It is disturbing that studies already done suggest a correlation between underage drinking and complications later in life. A similar pattern exists in the problem of childhood obesity. The earlier the age of initiation into alcohol consumption the greater the risk of substance abuse later in life. Likewise, you find it in children suffering from obesity in those formative years. They are 50 per cent more likely to remain obese in later life, at a time when the dire threat of middle age health consequences is greater.

The Australian Secondary Schools Alcohol and Drugs Survey, conducted every four years under the auspices of the Cancer Council, showed in a national analysis of data from the 1999 survey that, despite increasing attempts at school based intervention, the number of current drinkers among younger and older students was as high or higher than in any other survey year since 1984. For all age groups the proportion of current drinkers had steadily increased since the 1990s. It also showed that more children were starting to drink at a younger age. There was an increase in the number of 12-year-olds reporting regular alcohol consumption. Listen to these statistics: 20 per cent of boys—one in five—and 10 per cent of girls. Importantly, the average number of drinks consumed by students was also higher than in any survey since 1984. According to the alcohol awareness survey conducted by the Salvation Army:

This generation of drinkers starts younger, drinks more and indulges in binge drinking to a greater extent than any previous generation.

The Ministerial Council on Drug Strategy found that not only are there `more young people drinking alcohol but they are drinking at an earlier age and in an increasingly risky manner'. The National Drug Strategy Household Survey estimated that 1.2 million teenagers consumed alcohol in 2001—approximately 6,500 were daily drinkers, 460,700 were weekly drinkers and a further 730,000 drank less than weekly. One-third of 14- to 17-year-olds consumed alcohol to a level of risk on at least one occasion in the last 12 months. Many deaths and injuries occurred after young people became drunk from binge drinking. According to the institute, more than 45 per cent of 18- to 24-year-olds exceeded safe drinking guidelines for acute harm at least once a month.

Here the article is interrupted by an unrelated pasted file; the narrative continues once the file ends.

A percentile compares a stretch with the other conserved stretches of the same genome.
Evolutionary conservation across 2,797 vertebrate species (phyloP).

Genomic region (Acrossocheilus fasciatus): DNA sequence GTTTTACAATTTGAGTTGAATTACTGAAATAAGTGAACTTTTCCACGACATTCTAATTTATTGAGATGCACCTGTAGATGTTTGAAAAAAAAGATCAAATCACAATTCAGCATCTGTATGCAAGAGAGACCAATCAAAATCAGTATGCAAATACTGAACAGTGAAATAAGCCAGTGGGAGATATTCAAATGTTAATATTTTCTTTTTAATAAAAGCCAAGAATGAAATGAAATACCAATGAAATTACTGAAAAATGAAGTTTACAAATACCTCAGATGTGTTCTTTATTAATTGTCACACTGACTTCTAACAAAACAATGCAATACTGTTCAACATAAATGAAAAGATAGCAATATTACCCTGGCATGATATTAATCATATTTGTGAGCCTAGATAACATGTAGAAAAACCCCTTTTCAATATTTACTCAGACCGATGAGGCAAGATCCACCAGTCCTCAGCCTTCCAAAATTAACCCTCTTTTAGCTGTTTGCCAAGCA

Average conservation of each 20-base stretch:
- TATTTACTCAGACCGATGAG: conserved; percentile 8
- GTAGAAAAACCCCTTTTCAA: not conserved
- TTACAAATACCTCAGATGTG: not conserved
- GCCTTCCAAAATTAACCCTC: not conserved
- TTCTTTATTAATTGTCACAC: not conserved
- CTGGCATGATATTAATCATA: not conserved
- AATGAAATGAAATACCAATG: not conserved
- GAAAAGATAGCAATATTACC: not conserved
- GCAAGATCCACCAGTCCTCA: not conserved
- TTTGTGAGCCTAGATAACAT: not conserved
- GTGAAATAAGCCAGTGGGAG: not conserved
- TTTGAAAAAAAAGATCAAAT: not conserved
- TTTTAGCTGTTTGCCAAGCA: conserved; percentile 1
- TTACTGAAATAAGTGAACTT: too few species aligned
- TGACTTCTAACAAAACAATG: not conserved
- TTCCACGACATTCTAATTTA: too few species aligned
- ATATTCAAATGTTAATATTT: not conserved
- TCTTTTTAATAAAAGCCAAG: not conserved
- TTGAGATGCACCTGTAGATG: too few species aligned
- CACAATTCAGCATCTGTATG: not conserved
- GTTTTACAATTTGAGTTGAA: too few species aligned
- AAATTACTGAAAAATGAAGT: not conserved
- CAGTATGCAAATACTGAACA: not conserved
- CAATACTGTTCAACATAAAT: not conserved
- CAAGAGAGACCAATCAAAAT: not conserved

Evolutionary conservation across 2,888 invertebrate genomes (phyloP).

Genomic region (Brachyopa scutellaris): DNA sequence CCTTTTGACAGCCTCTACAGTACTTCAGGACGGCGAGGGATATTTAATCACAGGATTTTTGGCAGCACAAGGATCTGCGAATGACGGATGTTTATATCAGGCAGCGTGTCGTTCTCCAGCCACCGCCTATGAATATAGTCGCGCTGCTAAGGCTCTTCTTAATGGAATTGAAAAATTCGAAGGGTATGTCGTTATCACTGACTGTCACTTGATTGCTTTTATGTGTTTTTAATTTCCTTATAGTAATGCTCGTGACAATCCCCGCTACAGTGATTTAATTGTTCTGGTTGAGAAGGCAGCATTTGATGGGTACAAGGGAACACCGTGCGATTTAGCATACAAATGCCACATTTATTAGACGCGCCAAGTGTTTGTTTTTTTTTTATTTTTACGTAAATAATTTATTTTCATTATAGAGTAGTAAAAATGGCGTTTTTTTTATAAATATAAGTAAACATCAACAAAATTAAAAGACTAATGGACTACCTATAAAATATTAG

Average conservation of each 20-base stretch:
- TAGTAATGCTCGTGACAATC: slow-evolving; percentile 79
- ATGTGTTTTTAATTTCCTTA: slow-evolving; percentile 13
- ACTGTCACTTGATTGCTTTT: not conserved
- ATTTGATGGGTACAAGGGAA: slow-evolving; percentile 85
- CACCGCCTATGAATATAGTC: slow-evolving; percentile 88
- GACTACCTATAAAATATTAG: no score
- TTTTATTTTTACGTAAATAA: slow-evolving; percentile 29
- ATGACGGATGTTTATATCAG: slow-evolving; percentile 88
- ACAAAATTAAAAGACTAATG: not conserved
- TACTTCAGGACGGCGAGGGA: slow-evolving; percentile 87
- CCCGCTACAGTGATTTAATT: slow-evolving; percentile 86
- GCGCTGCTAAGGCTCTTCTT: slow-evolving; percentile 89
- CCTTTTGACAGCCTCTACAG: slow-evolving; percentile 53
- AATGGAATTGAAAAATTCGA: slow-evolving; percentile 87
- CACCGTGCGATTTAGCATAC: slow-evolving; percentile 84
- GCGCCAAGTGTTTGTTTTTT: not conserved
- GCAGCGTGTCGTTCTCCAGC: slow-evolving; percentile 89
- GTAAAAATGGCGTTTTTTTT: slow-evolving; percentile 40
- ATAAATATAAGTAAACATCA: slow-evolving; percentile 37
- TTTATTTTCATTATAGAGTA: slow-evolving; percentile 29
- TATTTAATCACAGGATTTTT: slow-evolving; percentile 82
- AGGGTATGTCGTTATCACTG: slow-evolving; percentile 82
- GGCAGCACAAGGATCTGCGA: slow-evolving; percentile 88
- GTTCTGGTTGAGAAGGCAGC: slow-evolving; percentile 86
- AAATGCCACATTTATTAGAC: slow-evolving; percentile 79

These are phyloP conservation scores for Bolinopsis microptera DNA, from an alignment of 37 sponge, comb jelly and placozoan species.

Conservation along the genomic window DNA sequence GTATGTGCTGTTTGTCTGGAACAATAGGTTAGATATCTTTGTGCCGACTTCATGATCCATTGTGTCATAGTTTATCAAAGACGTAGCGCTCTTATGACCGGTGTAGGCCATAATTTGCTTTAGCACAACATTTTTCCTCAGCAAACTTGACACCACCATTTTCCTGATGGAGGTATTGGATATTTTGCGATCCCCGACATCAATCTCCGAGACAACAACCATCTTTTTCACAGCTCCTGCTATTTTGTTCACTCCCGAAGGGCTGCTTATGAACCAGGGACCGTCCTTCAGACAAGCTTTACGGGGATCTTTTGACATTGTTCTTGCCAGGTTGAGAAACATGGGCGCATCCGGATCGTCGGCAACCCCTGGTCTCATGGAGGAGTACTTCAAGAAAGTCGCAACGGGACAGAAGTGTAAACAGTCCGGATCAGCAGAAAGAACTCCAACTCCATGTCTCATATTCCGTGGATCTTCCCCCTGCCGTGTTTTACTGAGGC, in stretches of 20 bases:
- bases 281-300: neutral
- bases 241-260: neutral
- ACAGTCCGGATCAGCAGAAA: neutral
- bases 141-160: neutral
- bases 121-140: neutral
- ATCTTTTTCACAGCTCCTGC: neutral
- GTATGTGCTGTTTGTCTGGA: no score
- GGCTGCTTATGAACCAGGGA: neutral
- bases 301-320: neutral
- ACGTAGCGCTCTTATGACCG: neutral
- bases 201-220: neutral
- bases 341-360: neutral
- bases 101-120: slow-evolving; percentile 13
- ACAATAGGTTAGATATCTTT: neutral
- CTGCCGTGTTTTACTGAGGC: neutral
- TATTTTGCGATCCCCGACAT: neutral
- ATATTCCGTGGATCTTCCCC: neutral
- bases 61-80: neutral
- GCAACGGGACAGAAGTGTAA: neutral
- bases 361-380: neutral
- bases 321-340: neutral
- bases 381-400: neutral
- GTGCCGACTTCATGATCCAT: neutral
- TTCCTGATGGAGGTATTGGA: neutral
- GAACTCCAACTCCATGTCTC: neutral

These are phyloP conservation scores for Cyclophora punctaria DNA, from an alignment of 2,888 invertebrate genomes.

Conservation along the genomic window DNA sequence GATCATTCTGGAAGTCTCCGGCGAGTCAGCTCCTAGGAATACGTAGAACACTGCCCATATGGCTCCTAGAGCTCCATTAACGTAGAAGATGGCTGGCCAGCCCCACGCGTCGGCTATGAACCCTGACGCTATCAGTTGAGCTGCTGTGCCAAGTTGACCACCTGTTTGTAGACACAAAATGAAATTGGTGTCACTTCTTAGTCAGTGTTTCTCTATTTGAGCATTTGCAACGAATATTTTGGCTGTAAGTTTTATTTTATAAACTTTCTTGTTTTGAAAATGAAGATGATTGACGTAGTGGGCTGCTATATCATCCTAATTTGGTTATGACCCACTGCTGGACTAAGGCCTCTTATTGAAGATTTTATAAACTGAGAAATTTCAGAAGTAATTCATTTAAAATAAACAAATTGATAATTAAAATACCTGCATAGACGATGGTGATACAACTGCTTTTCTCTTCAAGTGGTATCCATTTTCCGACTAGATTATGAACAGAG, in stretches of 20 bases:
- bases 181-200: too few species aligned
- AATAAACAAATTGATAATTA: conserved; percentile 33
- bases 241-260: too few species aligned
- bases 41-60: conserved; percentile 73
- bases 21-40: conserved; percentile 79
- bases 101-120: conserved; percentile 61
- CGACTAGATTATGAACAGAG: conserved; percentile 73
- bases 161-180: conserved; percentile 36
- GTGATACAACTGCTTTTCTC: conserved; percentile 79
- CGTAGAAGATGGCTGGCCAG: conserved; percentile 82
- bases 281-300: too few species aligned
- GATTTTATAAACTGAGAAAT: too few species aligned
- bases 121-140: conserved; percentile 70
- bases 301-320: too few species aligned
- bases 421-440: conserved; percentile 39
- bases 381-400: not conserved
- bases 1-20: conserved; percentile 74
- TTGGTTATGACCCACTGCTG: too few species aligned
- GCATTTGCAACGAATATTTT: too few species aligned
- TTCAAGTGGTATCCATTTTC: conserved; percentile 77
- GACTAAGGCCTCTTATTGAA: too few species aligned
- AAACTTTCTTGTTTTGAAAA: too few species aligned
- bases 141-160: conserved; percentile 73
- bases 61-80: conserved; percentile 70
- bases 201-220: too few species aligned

How should we deal with underage drinking and is there a role for governments in the campaign to protect or at least enlighten our children about the peril of underage drinking? In the 2000-01 federal budget under the National Alcohol Harm Reduction Strategy the Australian government committed $4 million towards a national alcohol action plan aimed at promoting and updating National Health and Medical Research Council drinking guidelines and developing partnerships aimed at reducing alcohol related harm. A further $4.2 million was committed to this work in last May's budget. In 2002 an extra $115 million was allocated for the establishment of an alcohol education and rehabilitation foundation to support rehabilitation, research and prevention programs and encourage responsible consumption of alcohol.

There is no question that governments are endeavouring to tackle the problem, but obviously this is a monumental challenge confronting us as a nation. Accordingly, I welcome the comments of my colleague Christopher Pyne MHR, the Parliamentary Secretary to the Minister for Health and Ageing, in a recent National Press Club speech, when he said:

Ultimately, it is families that bear the responsibility for preventing teenagers from engaging in problem drinking, and it is families that stand the best chance of succeeding. Like it or not, teenagers will continue to find ways to get alcohol. The question is, will they be brought up with the self-restraint to deal with temptation.

That is not to say that government should be an idle bystander. Governments can and should assist, by funding research into the causes and effects of teenage drinking and running information campaigns to disseminate the products of that research to the broader community.